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Big Nanny Baltimore wages war on…cheap cigars

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By Michelle Malkin  •  May 28, 2008 10:59 PM

Baltimore has been wracked by violence the past year. “Charm City” is commonly derided as “Harm City” because of the high murder rate. There’s even an entire blog devoted to documenting Baltimore Crime.

So what are city officials proposing to do to help Baltimore’s residents?

Ban cheap cigars!

Hoping to curb smoking among teenagers and prevent a lifetime of nicotine dependence, Baltimore officials are proposing a citywide ban on the sale of individual small cigars, sometimes called “blunts” or “loosies,” in neighborhood shops.

If the public health proposal becomes law, Baltimore could be the first municipality in the country to attempt to improve residents’ overall health by limiting their access to the potentially cancer-causing cigars.

“Hopefully, we can look back and know that we protected young people from ever wanting to smoke,” said Mayor Sheila Dixon, who attended a news conference at City Hall Wednesday to announce the proposal. The ban could be enacted relatively quickly by the Health Department, which has regulatory authority to protect citizens’ health and safety.

The cigars, which have been popularized by hip-hop stars, pack more tobacco than a cigarette and come in flavors such as cherry and grape that appeal to a young crowd. It is this dangerous mingling of status symbol, sweet taste and high tobacco content that has city officials worried.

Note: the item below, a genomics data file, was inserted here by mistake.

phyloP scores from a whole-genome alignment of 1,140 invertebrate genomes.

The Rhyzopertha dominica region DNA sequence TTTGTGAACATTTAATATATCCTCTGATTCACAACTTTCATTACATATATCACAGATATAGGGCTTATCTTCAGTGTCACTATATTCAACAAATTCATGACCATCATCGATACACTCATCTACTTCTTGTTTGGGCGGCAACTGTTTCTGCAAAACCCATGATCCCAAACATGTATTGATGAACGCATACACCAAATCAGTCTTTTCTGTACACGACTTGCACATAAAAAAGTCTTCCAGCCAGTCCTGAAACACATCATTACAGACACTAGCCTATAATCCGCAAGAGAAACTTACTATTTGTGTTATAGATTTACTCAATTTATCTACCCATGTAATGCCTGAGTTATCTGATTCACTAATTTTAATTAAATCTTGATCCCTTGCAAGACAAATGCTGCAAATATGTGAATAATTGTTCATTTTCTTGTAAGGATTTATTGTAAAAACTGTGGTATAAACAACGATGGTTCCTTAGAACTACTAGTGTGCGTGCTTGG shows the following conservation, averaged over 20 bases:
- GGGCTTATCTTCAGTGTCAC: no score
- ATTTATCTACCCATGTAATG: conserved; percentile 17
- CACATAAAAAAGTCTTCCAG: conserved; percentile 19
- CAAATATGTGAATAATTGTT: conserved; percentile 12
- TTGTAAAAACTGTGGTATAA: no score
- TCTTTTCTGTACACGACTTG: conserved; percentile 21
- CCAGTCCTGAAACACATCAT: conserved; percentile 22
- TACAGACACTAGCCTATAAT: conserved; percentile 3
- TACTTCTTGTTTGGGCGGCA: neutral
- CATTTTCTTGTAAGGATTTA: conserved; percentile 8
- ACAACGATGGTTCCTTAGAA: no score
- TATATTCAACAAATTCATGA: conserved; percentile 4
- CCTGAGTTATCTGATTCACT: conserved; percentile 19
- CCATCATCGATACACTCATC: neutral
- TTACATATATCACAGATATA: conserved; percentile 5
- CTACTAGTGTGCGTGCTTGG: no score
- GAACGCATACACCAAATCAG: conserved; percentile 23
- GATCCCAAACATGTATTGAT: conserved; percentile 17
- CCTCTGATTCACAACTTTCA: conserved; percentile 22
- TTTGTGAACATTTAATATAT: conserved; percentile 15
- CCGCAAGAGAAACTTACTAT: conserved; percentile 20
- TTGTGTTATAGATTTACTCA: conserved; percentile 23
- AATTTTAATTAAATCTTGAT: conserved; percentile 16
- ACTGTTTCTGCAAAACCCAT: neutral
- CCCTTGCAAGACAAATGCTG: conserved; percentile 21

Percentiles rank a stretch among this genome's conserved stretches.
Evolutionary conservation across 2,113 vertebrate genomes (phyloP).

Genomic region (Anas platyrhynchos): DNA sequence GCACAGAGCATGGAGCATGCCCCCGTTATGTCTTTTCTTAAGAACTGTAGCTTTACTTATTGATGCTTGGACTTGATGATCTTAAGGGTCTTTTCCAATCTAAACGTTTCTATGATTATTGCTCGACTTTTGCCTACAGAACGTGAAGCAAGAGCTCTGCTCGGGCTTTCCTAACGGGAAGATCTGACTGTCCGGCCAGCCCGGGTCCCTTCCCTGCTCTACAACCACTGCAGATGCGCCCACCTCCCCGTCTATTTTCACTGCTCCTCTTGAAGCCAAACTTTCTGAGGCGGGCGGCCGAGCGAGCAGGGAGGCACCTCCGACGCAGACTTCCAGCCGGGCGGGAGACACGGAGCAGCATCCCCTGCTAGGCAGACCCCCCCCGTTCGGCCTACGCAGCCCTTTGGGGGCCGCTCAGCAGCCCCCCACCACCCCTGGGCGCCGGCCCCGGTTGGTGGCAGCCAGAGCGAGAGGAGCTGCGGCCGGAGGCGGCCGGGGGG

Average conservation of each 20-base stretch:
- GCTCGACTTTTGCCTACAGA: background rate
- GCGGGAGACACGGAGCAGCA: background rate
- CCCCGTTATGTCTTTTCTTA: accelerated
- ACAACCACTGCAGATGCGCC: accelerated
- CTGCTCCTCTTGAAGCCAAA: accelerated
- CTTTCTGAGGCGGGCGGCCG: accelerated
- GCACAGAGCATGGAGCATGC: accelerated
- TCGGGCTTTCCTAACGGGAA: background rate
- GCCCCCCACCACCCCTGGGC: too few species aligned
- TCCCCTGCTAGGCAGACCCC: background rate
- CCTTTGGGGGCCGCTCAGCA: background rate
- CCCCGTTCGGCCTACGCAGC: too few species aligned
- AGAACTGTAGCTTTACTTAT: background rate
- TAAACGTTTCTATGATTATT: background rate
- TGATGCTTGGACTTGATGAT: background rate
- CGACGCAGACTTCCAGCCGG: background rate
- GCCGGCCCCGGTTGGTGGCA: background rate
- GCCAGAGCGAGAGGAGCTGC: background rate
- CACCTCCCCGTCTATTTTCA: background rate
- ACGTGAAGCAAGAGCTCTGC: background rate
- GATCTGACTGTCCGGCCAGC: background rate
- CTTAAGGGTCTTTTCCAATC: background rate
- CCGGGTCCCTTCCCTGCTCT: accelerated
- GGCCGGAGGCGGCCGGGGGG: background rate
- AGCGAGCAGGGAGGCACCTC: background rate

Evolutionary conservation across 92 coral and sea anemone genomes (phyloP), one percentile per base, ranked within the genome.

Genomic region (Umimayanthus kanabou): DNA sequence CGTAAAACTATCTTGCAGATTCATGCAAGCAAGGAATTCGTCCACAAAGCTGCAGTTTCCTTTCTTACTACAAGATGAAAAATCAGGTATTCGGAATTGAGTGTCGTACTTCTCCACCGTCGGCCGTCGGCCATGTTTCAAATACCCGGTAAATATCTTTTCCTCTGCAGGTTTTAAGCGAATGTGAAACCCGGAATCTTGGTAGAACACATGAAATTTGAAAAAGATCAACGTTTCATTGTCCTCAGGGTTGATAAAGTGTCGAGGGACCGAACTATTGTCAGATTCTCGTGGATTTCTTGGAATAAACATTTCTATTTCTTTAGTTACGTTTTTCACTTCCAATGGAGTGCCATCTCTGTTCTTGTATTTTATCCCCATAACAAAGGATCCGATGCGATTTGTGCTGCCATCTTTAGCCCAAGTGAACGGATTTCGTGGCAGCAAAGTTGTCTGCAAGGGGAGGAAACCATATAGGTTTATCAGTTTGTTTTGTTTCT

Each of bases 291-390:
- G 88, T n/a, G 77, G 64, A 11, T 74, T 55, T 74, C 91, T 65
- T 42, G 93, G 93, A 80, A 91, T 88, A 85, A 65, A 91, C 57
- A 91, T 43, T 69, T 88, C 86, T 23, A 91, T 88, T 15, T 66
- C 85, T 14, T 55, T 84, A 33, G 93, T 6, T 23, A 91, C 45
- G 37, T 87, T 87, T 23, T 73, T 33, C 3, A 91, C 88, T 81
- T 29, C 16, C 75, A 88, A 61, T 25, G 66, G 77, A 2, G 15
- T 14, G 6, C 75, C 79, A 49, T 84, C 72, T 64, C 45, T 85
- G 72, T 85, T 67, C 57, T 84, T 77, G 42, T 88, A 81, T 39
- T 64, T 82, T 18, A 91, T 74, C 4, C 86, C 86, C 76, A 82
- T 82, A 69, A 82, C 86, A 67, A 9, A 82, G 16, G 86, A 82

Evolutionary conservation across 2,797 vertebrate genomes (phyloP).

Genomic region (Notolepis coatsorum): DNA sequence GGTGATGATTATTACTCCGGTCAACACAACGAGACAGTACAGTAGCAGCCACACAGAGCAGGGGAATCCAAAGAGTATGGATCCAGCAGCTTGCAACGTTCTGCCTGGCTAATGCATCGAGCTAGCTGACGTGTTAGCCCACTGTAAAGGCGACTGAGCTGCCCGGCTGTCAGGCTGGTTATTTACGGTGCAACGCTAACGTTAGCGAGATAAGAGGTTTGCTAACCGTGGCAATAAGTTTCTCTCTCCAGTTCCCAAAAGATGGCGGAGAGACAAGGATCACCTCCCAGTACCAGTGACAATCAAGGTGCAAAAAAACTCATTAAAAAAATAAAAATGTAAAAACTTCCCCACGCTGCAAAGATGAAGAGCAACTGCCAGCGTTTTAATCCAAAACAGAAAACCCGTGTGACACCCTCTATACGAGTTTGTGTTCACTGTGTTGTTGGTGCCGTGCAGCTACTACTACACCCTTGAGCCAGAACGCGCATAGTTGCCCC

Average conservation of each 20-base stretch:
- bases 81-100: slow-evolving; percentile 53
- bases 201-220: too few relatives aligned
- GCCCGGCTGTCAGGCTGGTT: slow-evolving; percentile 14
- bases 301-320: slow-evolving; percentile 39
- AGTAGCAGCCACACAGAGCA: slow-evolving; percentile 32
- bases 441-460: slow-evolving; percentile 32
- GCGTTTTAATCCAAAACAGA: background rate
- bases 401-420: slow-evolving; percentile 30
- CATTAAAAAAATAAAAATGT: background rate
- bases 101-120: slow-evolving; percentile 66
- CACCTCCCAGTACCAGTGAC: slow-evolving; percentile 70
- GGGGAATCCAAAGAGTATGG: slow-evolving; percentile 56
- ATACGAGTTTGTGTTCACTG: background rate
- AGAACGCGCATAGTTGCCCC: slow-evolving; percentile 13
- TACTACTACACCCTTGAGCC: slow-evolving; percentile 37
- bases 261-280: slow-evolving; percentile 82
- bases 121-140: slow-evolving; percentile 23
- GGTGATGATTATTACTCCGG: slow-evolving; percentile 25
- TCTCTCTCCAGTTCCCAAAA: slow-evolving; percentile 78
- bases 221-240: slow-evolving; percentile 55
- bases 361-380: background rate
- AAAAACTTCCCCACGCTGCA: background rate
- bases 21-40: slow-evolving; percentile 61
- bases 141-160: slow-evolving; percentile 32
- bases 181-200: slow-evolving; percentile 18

Sold under brand names such as Black & Mild, White Owl and The Game, the cigars are exempt from laws that prohibit the sale of individual cigarettes. Neighborhood shops sell the cigars, which can also be repacked with marijuana, for as little as 50 cents apiece.

And while cigarette use by teens and young adults has decreased in recent years, cigar smoking continues to be a “serious and growing health problem,” said city Health Commissioner Dr. Joshua M. Sharfstein.

A 2007 study by public health researchers at the Johns Hopkins University found that nearly 24 percent of Baltimoreans ages 18 to 25 had smoked a small cigar within the past 30 days.

“This is an important step to make Baltimore healthier,” said Sharfstein, who joined the mayor in introducing the proposed ban. “This is a small but important step forward.”

The state already outlaws the sale of tobacco products to minors, so the “For the Children” defense doesn’t wash. This is a Nanny State power grab to shut down a legal activity using kiddie human shields as protection.

It’s also a handy way to distract from B’more’s abysmal failure to make its streets, buses, and schools safe.

But hey, at least we’ll be safe from 50-cent cigars and trans-fats!

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